medical science

August Krogh and the Capillaries

August Krogh and the Capillaries

On November 15, 1874, Danish zoophysiologist August Krogh was born. Krogh contributed a number of fundamental discoveries within several fields of physiology, and is famous for developing the Krogh Principle, which states that “for such a large number of problems there will be some animal of choice, or a few such animals, on which it can be most conveniently studied.” In 1920 August Krogh was awarded the Nobel Prize in Physiology or…
Joseph G. Hamilton and the health effects of radioactive isotopes

Joseph G. Hamilton and the health effects of radioactive isotopes

On November 11, 1907, American professor of Medical Physics, Experimental Medicine, General Medicine, and Experimental Radiology Joseph Gilbert Hamilton was born. Hamilton studied the medical effects of exposure to radioactive isotopes, which also included the use of unsuspecting human subjects. Joseph Hamilton joined the University of California and earned his Bachelors degree in Chemistry in 1929. He continued his education and studied medicine in Berkeley and also worked at the University…
Hermann Conring and the Science of German Legal History

Hermann Conring and the Science of German Legal History

On November 9, 1606, German intellectual Hermann Conring was born. Conring made significant contributions to the study of medicine, politics and law. He made significant studies on blood circulation, and later in his career addressed himself to politics. Conring was polyhistor and Reichspublizist, as well as medical doctor and personal physician of Queen Christina of Sweden, Danish State Councillor and director of the Bremen-verdische Archive in Stade. He is regarded as…
Jean Dausset and the Major Histocompatibility Complex

Jean Dausset and the Major Histocompatibility Complex

On October 19, 1916,  French immunologist Jean Dausset was born. Dausset received the Nobel Prize in Physiology or Medicine in 1980 along with Baruj Benacerraf and George Davis Snell for their discovery and characterization of the genes making the major histocompatibility complex. Jean-Baptiste-Gabriel-Joachim Dausset’s father worked at the Bayonne Hospital at Biarritz. After the family moved to Paris, Dausset began his formal education and later studied medicine at the University of Paris.…
Florence Seibert and the Tuberculosis Test

Florence Seibert and the Tuberculosis Test

On October 6, 1897, American biochemist Florence Barbara Seibert was born. Seibert is best known for identifying the active agent in the antigen tuberculin as a protein, and subsequently for isolating a pure form of tuberculin, purified protein derivative (PPD), enabling the development and use of a reliable TB test. Seibert was born in Easton, Pennsylvania, USA, the second of three children of George Peter Seibert, a rug manufacturer and…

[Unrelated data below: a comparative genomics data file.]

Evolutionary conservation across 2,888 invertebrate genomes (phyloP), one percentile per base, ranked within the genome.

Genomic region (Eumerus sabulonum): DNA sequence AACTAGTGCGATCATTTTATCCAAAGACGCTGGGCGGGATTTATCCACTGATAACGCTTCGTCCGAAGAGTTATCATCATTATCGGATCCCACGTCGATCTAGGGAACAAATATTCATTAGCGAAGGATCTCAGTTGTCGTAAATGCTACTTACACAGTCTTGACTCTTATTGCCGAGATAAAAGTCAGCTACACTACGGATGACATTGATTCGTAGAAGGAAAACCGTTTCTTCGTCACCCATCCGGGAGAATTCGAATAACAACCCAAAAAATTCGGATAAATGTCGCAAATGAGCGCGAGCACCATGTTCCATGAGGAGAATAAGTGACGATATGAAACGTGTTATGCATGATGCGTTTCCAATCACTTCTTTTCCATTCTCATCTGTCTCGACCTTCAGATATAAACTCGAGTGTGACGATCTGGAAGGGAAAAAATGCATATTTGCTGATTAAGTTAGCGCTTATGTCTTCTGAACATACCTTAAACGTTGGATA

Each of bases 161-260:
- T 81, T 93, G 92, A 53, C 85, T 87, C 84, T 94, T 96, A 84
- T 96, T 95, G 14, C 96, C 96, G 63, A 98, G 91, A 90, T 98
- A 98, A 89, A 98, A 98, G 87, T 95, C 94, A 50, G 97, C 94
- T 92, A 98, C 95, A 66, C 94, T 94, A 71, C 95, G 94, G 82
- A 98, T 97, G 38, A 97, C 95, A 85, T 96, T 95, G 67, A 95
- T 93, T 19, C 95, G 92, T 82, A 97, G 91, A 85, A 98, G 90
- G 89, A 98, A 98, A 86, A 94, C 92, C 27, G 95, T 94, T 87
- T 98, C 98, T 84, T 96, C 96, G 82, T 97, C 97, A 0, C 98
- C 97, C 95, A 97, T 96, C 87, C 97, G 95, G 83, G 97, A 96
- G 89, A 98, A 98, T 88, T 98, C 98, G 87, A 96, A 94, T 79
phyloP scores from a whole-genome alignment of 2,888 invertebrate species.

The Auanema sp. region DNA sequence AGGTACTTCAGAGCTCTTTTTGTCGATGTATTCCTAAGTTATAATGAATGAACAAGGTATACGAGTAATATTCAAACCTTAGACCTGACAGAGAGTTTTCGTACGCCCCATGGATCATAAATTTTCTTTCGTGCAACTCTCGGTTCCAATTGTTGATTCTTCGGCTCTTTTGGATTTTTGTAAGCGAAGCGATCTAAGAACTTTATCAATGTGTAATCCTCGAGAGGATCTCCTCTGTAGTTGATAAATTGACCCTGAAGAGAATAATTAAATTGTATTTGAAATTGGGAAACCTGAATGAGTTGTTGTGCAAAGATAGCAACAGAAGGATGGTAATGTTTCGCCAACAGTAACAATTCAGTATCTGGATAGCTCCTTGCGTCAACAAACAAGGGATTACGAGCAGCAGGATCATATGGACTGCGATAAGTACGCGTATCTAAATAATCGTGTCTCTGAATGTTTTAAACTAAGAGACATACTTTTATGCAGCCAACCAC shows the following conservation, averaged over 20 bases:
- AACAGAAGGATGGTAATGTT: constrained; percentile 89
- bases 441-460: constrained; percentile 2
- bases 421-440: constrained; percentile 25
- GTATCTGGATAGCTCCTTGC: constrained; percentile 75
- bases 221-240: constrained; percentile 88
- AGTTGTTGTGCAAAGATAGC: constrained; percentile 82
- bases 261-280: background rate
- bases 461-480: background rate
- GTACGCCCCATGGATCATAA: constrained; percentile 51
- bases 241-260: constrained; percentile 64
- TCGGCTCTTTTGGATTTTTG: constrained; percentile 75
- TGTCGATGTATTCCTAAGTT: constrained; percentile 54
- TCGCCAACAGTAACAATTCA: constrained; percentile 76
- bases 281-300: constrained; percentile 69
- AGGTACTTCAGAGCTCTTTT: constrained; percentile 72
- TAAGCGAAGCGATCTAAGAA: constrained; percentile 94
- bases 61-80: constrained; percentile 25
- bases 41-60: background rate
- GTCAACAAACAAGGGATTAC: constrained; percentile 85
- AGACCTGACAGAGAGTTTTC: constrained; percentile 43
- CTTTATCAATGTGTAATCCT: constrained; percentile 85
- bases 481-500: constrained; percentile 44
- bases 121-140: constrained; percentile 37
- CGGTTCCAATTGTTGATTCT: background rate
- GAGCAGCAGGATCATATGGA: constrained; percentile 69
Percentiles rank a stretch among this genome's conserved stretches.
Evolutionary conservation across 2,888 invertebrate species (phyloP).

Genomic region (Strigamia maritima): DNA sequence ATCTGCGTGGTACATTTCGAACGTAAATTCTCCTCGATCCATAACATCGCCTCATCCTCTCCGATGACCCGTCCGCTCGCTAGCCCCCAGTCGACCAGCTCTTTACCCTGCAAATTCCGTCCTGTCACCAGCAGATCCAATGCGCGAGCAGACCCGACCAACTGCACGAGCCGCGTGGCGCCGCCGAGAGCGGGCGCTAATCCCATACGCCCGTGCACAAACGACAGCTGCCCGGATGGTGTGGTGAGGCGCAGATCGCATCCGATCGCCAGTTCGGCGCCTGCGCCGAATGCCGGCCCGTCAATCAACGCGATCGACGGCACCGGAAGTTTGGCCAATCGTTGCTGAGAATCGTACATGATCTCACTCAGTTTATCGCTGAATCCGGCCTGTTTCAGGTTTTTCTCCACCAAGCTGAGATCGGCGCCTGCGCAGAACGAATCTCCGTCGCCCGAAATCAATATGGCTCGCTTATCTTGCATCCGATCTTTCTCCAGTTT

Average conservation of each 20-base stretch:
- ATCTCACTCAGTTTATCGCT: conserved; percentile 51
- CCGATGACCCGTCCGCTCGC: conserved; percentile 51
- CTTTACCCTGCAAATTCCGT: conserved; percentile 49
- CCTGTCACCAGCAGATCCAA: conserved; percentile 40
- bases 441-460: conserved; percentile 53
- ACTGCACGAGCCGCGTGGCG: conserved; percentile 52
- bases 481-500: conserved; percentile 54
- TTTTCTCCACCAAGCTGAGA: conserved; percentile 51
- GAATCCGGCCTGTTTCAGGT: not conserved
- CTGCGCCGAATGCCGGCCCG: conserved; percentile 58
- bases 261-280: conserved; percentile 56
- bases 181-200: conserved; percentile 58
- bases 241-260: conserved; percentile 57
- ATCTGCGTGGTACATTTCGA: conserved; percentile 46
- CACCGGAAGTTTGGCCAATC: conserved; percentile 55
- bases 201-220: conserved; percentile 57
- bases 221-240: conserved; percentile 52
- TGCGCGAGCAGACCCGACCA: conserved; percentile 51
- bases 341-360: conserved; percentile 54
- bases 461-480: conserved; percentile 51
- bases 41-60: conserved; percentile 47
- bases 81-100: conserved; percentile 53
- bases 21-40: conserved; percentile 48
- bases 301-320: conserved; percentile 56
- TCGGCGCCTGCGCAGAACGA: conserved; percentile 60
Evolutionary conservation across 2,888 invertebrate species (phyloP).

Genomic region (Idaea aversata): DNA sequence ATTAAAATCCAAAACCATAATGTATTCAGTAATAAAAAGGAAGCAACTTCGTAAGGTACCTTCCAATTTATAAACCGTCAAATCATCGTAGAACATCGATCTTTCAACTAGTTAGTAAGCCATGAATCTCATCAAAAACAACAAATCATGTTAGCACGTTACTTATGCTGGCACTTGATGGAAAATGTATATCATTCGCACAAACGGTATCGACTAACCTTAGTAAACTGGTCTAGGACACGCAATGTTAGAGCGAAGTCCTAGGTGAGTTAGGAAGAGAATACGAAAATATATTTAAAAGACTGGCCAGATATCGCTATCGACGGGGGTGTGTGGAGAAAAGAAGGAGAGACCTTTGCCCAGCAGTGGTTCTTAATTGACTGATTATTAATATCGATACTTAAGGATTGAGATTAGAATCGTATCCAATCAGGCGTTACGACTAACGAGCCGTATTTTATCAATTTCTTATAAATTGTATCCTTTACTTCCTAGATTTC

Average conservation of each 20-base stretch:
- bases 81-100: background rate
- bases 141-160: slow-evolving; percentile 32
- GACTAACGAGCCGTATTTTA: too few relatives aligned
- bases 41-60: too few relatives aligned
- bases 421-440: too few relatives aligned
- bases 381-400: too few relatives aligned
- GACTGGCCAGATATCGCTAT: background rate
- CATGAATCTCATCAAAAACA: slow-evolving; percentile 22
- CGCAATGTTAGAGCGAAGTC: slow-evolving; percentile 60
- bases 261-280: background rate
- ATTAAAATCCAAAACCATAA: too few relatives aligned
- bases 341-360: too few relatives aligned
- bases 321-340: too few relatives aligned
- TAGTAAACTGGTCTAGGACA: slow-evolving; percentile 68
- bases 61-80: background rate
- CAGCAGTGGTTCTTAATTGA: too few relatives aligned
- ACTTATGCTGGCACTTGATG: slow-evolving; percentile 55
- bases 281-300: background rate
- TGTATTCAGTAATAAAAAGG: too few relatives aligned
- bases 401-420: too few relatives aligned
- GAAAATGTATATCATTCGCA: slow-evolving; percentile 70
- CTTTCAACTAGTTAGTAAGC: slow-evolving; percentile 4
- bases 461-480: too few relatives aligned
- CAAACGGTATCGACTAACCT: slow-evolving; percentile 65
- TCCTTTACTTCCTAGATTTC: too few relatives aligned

Severo Ochoa and the Biological Systhesis of RNA and DNA

Severo Ochoa and the Biological Systhesis of RNA and DNA

On September 24, 1905, Spanish physicist and biochemist Severo Ochoa de Albornoz was born. Ochoa received the 1959 Nobel Prize in Physiology or Medicine together with Arthur Kornberg for their discovery of the mechanisms in the biological synthesis of ribonucleic acid and deoxyribonucleic acid. Severo Ochoa was born in Luarca (Asturias), Spain, to Severo Manuel Ochoa, a lawyer and businessman, and his mother Carmen de Albornoz. Ochoa was the nephew…
Charles Nicolle and the Transmission of Typhus

Charles Nicolle and the Transmission of Typhus

On September 21, 1866, French bacteriologist Charles Juley Henry Nicolle was born. Nicolle was awarded the 1928 Nobel Prize in Medicine for his identification of lice as the transmitter of epidemic typhus. Charles Nicolle was probably inspired to join the field of medicine because his father Eugène Nicolle was a doctor in the French city Rouen. Nicolle attended the Lycée Pierre Corneille in Rouen and earned his M.D. in 1893 from the…
Duchenne de Boulogne’s Research in Neurology

Duchenne de Boulogne’s Research in Neurology

On September 17, 1806, French neurologist Duchenne de Boulogne was born. Duchenne de Boulogne revived Galvani‘s research and greatly advanced the science of electrophysiology. The era of modern neurology developed from Duchenne‘s understanding of neural pathways and his diagnostic innovations including deep tissue biopsy, nerve conduction tests (NCS), and clinical photography. He was first to describe several nervous and muscular disorders and, in developing medical treatment for them, created electrodiagnosis and…
Albert Szent-Györgyi and Vitamin C

Albert Szent-Györgyi and Vitamin C

On September 1893, Hungarian biochemist and Nobel laureate Albert Szent-Györgyi was born. Albert Szent-Györgyi is credited with discovering vitamin C and the components and reactions of the citric acid cycle. “Discovery consists of looking at the same thing as everyone else and thinking something different.” Attributed to Szent-Györgyi in: IEEE (1985) Bridging the present and the future: IEEE Professional Communication Society conference record, Williamsburg, Virginia, October 16-18, 1985. p. 14.…
Paul Gerson Unna and Dermatopathology

Paul Gerson Unna and Dermatopathology

On September 8, 1850, German dermatologist Paul Gerson Unna was born. Unna soon specialized in dermatology and became one of the pioneers in dermatopathology. He became known internationally in his field after writing a book on Histopathology of Skin Diseases (1884), which became a classic work. His name is also remembered for the Unna-Pappenheim stain, the most common stain for blood smears. Paul Unna was born in Hamburg, the son…
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